Sunday, 28 August 2016

Culinary Disasters



Today I picked one of our beautiful, shiny aubergines and decided to make an aubergine and chickpea curry.   I made the sauce first, using the usual spices and adding a can of coconut milk.  The result was rather disappointing, gloopy and bitter. I chucked in a few extra tomatoes, a teaspoon of sugar and some tomato puree and that improved the taste and consistency.  The aubergine was sautéed and added just before serving, I think it could have stood longer cooking but I didn’t want it to go mushy.  Verdict from himself - “Not a patch on your chicken curry.”



Fruit salad for dessert, well you can’t go wrong with that, can you? 



I chopped plums and pears and added raspberries and grapes.  The peaches weren’t ripe enough to use.  Sloshed in some brandy to macerate the fruit and then, remembering Paul is not keen on brandy, added some red wine and citron syrup.  The result was pretty disgusting, rather like cheap sangria.  I should have made a crumble.





14 comments:

  1. Some plums were delivered to our door while we were out this morning. They have been stoned and microwaved and are chilling out in their own sweet juice. The wine, lemonade, brandy and Angostura Bitters will be employed separately.

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  2. Stop trying to be a fancy French sous chef and give Paul some proper grub! Sunday roast or bangers and mash, egg and chips, steak and kidney pie or better still the food of the godessess - yes, Yorkshire Pudding!

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    1. Yorkshire pudding with proper gravy, yum. But for the summer I'm a fancy French Sue chef.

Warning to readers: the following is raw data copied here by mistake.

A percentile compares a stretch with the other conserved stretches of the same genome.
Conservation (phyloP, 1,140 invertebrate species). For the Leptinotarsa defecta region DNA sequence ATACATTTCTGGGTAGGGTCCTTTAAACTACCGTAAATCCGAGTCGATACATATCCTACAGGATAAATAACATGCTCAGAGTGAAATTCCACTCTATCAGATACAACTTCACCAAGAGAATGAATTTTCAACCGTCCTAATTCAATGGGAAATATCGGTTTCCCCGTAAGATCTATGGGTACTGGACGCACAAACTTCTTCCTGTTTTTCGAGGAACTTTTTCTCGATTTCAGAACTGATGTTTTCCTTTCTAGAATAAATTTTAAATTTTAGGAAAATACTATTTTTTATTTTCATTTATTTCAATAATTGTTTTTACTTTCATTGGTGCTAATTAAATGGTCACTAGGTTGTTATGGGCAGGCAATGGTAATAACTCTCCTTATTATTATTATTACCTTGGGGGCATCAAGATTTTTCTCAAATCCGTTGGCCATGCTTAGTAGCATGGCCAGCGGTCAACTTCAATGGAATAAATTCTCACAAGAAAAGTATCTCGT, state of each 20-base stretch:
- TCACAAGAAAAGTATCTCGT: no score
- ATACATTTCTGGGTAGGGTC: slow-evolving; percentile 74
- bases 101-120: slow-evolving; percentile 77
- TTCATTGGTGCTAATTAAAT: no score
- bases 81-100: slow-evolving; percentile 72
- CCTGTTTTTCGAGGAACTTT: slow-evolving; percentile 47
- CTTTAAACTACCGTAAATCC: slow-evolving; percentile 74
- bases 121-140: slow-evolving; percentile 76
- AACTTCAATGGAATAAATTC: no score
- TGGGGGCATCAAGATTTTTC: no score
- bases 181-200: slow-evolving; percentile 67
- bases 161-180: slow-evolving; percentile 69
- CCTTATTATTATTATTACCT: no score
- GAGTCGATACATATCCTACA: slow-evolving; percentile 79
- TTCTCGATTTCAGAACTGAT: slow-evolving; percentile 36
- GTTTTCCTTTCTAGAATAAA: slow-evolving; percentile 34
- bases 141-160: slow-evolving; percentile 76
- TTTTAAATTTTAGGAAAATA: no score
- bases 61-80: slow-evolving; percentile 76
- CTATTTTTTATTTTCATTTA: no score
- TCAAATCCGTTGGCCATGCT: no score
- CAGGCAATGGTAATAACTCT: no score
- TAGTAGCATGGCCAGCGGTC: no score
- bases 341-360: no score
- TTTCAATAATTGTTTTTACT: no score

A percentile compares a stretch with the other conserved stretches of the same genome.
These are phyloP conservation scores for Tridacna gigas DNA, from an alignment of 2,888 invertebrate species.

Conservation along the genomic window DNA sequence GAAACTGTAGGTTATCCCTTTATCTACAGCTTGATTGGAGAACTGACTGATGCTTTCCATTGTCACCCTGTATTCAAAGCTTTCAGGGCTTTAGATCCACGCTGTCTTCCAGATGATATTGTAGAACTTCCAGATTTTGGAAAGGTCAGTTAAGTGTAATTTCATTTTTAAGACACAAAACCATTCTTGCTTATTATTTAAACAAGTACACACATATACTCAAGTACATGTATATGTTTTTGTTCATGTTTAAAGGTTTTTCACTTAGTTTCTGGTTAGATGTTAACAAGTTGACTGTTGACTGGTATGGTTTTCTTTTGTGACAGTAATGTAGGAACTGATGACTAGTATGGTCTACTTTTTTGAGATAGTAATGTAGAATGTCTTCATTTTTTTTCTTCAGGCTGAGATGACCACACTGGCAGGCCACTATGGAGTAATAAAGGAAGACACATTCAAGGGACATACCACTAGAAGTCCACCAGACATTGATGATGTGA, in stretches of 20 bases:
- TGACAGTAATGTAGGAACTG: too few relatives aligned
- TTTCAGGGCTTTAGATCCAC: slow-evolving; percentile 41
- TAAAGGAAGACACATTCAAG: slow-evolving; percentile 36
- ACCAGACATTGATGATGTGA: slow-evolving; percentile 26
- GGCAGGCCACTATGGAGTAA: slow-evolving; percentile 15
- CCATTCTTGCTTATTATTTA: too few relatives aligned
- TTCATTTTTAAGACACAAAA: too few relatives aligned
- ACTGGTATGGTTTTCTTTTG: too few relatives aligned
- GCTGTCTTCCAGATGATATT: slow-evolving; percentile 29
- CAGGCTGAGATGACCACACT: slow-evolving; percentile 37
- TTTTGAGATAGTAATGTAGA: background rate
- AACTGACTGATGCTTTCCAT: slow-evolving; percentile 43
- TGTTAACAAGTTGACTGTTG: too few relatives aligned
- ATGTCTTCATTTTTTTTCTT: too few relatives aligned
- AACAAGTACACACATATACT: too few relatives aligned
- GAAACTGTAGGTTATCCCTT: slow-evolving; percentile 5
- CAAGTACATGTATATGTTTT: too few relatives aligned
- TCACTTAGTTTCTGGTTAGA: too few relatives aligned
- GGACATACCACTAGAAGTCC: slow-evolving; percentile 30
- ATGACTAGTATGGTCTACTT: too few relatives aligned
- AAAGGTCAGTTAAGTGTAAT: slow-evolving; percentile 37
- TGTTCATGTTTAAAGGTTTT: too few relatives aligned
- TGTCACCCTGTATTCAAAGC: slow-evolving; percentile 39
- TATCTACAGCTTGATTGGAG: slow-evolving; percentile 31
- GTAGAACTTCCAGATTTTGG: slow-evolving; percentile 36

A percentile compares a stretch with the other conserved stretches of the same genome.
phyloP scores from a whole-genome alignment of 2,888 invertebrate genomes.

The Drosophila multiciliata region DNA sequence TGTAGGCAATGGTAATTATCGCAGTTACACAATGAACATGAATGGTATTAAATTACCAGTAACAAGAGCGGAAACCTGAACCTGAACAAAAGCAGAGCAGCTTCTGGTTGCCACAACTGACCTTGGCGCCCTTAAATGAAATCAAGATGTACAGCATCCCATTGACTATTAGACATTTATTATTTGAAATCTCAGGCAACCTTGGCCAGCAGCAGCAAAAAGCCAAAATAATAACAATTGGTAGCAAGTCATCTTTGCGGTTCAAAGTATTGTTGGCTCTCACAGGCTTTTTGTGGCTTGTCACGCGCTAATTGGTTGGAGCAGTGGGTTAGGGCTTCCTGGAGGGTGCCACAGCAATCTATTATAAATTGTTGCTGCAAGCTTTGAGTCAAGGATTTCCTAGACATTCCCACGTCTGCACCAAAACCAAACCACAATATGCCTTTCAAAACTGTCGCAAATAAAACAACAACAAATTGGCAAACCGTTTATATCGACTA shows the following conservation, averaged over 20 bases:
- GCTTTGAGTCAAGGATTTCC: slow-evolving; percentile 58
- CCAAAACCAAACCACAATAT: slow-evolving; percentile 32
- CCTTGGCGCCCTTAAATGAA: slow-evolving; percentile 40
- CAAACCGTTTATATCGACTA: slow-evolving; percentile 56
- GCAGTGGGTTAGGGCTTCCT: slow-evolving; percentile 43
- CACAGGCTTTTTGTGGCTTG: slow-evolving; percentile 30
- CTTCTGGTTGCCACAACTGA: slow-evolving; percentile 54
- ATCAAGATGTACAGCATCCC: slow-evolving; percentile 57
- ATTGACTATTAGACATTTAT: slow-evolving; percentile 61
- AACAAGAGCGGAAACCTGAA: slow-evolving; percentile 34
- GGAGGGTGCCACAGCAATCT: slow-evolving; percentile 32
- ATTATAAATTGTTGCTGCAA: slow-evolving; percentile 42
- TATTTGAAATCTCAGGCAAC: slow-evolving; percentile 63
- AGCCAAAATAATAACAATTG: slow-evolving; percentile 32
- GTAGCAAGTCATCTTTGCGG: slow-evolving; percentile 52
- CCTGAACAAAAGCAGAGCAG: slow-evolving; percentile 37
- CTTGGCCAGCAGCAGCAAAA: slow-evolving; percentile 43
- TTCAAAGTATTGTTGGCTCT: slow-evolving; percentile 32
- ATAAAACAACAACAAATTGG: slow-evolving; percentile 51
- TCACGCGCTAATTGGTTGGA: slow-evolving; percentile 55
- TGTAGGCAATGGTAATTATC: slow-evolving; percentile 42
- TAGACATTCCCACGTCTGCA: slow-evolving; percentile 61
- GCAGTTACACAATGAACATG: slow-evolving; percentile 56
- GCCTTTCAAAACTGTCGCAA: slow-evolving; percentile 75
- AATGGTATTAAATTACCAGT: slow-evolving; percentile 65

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  3. I notice some of the trees around here have plums and I like to dry them. Although I never heard of Aubergine before. But if I just saw a picture of one. I believe I would call it a eggplant.
    I came over from Heron view. Hope you fine the time to stop in for a cup of coffee

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    1. Hello Dora! Yes, aubergine and eggplant are the same thing. I shall definitely pop over to yours for a cup of coffee.

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  4. Ah ha; I spy an Opinel in your trug (I apologise to all sensitive Sussex folk for use of the word 'trug'). You're obviously a discerning gardener.

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    1. It's sad that I never inherited a true Sussex trug. This one is courtesy of a Lumberjack car boot.

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  5. The fruit LOOKS wonderful no matter how it ended up tasting!

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    1. I agree with Jennifer it looks nourishingly wonderful !

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    2. Tastes even better when it's all free and fresh from the garden.

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  6. It still all looks deliciously wonderful to me!
    Greetings Maria x

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    1. The curry wasn't too bad actually, and Paul quite liked the odd sangria dressing for the fruit.

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